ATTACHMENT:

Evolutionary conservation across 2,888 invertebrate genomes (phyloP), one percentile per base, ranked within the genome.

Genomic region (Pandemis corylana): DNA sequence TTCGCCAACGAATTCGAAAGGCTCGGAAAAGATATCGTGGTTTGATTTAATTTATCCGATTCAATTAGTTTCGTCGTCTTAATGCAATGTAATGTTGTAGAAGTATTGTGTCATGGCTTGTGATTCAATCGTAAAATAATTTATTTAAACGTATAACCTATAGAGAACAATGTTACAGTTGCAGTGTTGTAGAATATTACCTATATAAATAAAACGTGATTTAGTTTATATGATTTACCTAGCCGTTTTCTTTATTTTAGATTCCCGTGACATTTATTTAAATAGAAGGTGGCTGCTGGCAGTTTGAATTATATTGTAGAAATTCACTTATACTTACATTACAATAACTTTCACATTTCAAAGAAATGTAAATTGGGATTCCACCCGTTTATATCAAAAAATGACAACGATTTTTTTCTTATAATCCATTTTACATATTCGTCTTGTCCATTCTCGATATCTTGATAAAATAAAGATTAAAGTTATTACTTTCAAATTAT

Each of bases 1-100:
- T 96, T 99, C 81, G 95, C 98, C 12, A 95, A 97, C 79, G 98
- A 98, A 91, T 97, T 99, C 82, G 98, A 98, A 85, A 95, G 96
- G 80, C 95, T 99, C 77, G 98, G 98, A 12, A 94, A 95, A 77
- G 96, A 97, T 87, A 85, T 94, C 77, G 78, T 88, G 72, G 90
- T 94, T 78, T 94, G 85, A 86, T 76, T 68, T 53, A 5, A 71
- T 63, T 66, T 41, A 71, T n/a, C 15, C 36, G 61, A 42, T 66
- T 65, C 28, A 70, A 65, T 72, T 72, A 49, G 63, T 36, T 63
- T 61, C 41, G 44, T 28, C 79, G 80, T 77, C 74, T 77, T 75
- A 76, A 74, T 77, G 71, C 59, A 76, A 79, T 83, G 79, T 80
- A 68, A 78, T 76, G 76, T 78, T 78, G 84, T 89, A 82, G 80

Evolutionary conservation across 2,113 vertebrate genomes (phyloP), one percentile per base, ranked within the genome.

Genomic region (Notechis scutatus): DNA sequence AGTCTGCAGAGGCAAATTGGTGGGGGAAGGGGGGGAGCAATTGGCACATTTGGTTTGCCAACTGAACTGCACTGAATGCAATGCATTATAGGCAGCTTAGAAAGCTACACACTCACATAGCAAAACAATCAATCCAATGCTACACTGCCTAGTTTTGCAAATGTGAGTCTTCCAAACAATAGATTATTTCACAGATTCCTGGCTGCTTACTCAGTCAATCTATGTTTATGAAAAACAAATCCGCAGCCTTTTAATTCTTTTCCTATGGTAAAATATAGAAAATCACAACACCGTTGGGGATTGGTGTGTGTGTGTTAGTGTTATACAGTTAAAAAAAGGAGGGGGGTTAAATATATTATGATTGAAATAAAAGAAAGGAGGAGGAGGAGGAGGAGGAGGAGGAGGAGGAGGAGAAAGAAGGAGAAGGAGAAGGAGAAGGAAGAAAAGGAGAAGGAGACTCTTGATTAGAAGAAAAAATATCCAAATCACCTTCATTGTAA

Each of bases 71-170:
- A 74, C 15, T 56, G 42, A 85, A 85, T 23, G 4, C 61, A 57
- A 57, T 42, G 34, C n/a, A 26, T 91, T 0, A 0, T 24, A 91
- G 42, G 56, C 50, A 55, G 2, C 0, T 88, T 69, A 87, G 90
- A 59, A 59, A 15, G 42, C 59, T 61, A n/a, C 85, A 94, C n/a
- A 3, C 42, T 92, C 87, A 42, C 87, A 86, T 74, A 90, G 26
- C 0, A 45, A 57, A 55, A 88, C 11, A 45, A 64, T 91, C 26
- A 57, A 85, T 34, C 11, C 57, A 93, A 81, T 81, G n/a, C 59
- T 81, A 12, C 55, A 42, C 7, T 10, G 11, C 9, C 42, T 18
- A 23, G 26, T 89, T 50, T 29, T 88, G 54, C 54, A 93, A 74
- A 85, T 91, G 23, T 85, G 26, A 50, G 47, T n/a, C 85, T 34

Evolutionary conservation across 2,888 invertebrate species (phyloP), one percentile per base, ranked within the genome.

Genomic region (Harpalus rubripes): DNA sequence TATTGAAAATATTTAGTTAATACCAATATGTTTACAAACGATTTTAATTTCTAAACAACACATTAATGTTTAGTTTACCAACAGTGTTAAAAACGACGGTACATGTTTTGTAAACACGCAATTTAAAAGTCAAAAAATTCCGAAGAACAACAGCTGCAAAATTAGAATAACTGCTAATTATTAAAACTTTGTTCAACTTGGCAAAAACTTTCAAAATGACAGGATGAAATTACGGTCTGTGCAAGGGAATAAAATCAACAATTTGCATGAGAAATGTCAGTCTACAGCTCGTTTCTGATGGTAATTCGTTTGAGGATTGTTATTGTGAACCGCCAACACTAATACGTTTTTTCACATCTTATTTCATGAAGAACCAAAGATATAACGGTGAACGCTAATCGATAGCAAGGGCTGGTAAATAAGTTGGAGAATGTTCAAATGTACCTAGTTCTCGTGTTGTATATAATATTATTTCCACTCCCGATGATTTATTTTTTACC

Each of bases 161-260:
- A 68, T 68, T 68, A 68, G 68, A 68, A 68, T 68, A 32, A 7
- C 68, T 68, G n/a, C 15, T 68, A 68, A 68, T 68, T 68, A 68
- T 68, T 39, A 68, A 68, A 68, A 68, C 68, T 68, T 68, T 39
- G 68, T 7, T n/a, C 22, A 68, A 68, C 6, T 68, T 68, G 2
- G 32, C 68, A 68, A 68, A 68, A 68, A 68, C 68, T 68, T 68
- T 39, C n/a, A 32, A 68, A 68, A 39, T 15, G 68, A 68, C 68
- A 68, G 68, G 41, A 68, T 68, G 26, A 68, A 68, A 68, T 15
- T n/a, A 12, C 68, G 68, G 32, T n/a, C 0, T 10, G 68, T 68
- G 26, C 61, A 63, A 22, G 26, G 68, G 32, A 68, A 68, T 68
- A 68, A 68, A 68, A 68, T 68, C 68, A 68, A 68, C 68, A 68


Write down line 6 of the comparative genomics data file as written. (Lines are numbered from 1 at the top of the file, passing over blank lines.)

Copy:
- G 80, C 95, T 99, C 77, G 98, G 98, A 12, A 94, A 95, A 77